Aggressive people's brains react lesser to violent media
A new research has found that people with aggressive traits react differently to exposure to violence.
Washington: A new research has found that people with aggressive traits react differently to exposure to violence.
The study, which was led by researchers at the Icahn School of Medicine at Mount Sinai and the NIH Intramural Program, featured brain scans which revealed that both watching and not watching violent images caused different brain activity in people with different aggression levels.
Lead investigator Nelly Alia-Klein said that they had hypothesized if people had aggressive traits to begin with, they would process violent media in a very different way as compared to non-aggressive people.
After answering a questionnaire, a group of 54 men were split by the research team into two groups, one with individuals possessing aggressive traits, including a history of physical assault, and a second group without these tendencies. The participants' brains were then scanned as they watched a succession of violent scenes on day one, emotional, but non-violent scenes on day two, and nothing on day three.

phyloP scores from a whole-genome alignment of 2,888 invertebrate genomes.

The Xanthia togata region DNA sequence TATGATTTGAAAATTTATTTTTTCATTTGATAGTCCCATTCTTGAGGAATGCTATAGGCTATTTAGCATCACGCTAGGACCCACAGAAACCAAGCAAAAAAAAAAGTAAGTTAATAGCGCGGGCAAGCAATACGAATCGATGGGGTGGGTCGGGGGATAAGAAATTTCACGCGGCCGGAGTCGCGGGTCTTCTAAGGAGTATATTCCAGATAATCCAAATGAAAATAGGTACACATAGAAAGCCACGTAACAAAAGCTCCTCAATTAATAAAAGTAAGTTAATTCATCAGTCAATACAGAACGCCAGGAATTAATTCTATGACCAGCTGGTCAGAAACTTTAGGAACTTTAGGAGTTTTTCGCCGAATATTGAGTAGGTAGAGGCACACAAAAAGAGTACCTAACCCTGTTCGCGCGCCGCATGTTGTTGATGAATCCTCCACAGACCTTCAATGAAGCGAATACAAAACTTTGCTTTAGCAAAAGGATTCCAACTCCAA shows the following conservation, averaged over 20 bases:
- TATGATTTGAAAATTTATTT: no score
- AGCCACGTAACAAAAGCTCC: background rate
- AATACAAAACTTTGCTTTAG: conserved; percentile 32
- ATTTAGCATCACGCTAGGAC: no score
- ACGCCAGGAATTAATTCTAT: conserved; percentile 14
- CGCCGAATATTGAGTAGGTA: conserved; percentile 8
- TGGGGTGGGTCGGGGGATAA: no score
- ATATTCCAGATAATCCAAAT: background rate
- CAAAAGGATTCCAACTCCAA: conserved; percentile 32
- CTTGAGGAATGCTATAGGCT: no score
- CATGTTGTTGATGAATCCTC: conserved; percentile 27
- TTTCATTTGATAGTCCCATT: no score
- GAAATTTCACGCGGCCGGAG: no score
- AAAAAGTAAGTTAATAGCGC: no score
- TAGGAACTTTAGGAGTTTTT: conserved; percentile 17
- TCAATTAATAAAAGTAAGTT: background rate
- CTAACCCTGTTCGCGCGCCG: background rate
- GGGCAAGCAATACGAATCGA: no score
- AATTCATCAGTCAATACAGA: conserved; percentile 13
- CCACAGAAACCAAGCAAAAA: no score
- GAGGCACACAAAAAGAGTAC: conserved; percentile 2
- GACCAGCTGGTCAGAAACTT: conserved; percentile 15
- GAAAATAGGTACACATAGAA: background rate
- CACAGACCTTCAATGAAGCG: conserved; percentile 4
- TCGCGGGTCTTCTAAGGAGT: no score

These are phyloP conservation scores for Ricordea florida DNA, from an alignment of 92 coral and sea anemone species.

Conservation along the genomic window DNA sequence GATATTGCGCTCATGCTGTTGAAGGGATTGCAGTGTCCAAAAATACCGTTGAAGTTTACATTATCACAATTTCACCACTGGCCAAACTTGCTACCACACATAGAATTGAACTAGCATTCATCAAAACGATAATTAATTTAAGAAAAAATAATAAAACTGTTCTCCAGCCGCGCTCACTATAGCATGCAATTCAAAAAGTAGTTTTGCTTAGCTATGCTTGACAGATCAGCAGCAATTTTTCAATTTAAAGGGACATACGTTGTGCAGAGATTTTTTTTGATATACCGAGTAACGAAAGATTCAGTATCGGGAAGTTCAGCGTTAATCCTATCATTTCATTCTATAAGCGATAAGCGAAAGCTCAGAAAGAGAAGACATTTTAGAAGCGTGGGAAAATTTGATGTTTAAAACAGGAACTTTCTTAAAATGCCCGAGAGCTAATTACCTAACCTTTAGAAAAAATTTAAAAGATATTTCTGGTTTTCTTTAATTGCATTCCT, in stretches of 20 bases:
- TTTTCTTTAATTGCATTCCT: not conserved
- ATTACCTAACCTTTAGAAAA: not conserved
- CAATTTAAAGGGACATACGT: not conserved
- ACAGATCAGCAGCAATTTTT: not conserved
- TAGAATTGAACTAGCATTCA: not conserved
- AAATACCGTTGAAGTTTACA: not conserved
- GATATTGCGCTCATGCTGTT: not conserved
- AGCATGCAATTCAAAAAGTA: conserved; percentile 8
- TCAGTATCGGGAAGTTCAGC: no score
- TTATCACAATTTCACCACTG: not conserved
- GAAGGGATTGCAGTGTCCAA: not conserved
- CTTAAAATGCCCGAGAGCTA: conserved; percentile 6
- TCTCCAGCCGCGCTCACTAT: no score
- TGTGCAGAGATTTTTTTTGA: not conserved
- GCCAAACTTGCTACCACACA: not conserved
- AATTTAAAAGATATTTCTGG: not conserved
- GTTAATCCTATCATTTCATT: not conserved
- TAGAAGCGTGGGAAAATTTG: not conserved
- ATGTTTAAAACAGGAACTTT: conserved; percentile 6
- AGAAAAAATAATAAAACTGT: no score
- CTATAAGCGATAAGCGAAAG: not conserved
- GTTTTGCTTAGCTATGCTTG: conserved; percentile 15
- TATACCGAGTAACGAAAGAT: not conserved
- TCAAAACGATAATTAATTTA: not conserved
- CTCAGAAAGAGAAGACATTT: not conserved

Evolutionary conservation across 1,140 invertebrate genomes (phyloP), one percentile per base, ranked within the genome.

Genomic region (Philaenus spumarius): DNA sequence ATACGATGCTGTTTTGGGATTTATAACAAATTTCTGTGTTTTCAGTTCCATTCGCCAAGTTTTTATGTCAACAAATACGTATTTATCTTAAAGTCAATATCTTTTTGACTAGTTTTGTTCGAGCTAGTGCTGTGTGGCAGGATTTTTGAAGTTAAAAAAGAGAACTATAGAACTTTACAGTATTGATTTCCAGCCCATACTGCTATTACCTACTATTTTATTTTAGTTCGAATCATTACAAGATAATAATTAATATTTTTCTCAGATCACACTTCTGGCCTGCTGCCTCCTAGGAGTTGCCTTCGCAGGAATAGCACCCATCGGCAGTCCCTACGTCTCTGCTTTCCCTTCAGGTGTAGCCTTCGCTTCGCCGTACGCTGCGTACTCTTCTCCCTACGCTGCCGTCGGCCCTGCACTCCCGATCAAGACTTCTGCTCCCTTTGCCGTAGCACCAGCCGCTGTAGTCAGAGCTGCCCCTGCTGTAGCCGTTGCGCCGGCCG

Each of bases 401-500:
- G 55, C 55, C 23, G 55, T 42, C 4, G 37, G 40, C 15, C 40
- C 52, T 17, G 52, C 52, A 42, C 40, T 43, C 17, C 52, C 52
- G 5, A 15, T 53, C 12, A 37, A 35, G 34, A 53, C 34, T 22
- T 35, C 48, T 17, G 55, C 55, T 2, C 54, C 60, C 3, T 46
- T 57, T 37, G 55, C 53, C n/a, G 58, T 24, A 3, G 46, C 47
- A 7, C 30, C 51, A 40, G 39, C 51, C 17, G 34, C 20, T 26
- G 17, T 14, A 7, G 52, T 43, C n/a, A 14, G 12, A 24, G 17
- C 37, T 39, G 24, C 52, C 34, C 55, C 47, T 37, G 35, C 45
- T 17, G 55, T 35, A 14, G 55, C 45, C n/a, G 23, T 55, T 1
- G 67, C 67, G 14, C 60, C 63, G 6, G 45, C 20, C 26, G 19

Investigators discovered that during mind wandering, when no movies were presented, the participants with aggressive traits had unusually high brain activity in a network of regions that are known to be active when not doing anything in particular. This suggests that participants with aggressive traits have a different brain function map than non-aggressive participants, researchers said.
Interestingly, while watching scenes from violent movies, the aggressive group had less brain activity than the non-aggressive group in the orbitofrontal cortex, a brain region associated by past studies with emotion-related decision making and self-control. The aggressive subjects described feeling more inspired and determined and less upset or nervous than non-aggressive participants when watching violent (day 1) versus just emotional (day 2) media. In line with these responses, while watching the violent media, aggressive participants' blood pressure went down progressively with time while the non-aggressive participants experienced a rise in blood pressure.
Dr. Alia-Klein said that the results would give educators an opportunity to identify children with aggressive traits and teach them to be more aware of how aggressive material activated them specifically.
The study is published today in PLOS One.